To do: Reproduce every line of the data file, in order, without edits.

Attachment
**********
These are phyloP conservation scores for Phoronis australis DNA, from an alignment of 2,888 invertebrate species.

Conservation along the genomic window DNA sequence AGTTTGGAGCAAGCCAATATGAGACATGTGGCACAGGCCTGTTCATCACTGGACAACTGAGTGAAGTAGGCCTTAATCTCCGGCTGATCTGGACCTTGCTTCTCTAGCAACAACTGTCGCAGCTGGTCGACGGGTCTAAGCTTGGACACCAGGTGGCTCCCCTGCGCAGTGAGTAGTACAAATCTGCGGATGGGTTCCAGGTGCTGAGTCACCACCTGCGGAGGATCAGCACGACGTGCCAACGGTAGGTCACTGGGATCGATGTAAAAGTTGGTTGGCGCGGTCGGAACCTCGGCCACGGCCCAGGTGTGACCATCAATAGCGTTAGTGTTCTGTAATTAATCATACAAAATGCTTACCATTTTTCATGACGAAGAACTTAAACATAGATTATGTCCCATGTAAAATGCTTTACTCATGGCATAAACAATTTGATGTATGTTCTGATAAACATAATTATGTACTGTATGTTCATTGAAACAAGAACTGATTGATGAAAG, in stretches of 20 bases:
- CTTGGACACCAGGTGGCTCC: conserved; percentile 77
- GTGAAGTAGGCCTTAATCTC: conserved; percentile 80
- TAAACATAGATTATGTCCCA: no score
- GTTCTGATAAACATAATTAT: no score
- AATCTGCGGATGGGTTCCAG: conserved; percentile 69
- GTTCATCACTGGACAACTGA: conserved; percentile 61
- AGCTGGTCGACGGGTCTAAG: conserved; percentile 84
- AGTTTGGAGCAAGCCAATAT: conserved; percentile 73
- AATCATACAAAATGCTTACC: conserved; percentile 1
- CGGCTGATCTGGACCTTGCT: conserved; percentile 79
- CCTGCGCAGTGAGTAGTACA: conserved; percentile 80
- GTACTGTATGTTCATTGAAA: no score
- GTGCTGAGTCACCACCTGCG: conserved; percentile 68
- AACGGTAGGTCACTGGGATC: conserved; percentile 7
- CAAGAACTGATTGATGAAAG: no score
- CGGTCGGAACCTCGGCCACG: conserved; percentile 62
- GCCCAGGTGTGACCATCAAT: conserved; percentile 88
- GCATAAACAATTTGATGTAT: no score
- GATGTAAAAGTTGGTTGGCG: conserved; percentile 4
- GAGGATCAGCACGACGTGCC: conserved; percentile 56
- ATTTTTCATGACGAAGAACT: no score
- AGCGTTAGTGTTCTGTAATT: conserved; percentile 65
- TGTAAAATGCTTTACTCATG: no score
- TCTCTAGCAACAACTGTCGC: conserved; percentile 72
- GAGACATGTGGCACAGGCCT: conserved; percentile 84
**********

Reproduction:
These are phyloP conservation scores for Phoronis australis DNA, from an alignment of 2,888 invertebrate species.

Conservation along the genomic window DNA sequence AGTTTGGAGCAAGCCAATATGAGACATGTGGCACAGGCCTGTTCATCACTGGACAACTGAGTGAAGTAGGCCTTAATCTCCGGCTGATCTGGACCTTGCTTCTCTAGCAACAACTGTCGCAGCTGGTCGACGGGTCTAAGCTTGGACACCAGGTGGCTCCCCTGCGCAGTGAGTAGTACAAATCTGCGGATGGGTTCCAGGTGCTGAGTCACCACCTGCGGAGGATCAGCACGACGTGCCAACGGTAGGTCACTGGGATCGATGTAAAAGTTGGTTGGCGCGGTCGGAACCTCGGCCACGGCCCAGGTGTGACCATCAATAGCGTTAGTGTTCTGTAATTAATCATACAAAATGCTTACCATTTTTCATGACGAAGAACTTAAACATAGATTATGTCCCATGTAAAATGCTTTACTCATGGCATAAACAATTTGATGTATGTTCTGATAAACATAATTATGTACTGTATGTTCATTGAAACAAGAACTGATTGATGAAAG, in stretches of 20 bases:
- CTTGGACACCAGGTGGCTCC: conserved; percentile 77
- GTGAAGTAGGCCTTAATCTC: conserved; percentile 80
- TAAACATAGATTATGTCCCA: no score
- GTTCTGATAAACATAATTAT: no score
- AATCTGCGGATGGGTTCCAG: conserved; percentile 69
- GTTCATCACTGGACAACTGA: conserved; percentile 61
- AGCTGGTCGACGGGTCTAAG: conserved; percentile 84
- AGTTTGGAGCAAGCCAATAT: conserved; percentile 73
- AATCATACAAAATGCTTACC: conserved; percentile 1
- CGGCTGATCTGGACCTTGCT: conserved; percentile 79
- CCTGCGCAGTGAGTAGTACA: conserved; percentile 80
- GTACTGTATGTTCATTGAAA: no score
- GTGCTGAGTCACCACCTGCG: conserved; percentile 68
- AACGGTAGGTCACTGGGATC: conserved; percentile 7
- CAAGAACTGATTGATGAAAG: no score
- CGGTCGGAACCTCGGCCACG: conserved; percentile 62
- GCCCAGGTGTGACCATCAAT: conserved; percentile 88
- GCATAAACAATTTGATGTAT: no score
- GATGTAAAAGTTGGTTGGCG: conserved; percentile 4
- GAGGATCAGCACGACGTGCC: conserved; percentile 56
- ATTTTTCATGACGAAGAACT: no score
- AGCGTTAGTGTTCTGTAATT: conserved; percentile 65
- TGTAAAATGCTTTACTCATG: no score
- TCTCTAGCAACAACTGTCGC: conserved; percentile 72
- GAGACATGTGGCACAGGCCT: conserved; percentile 84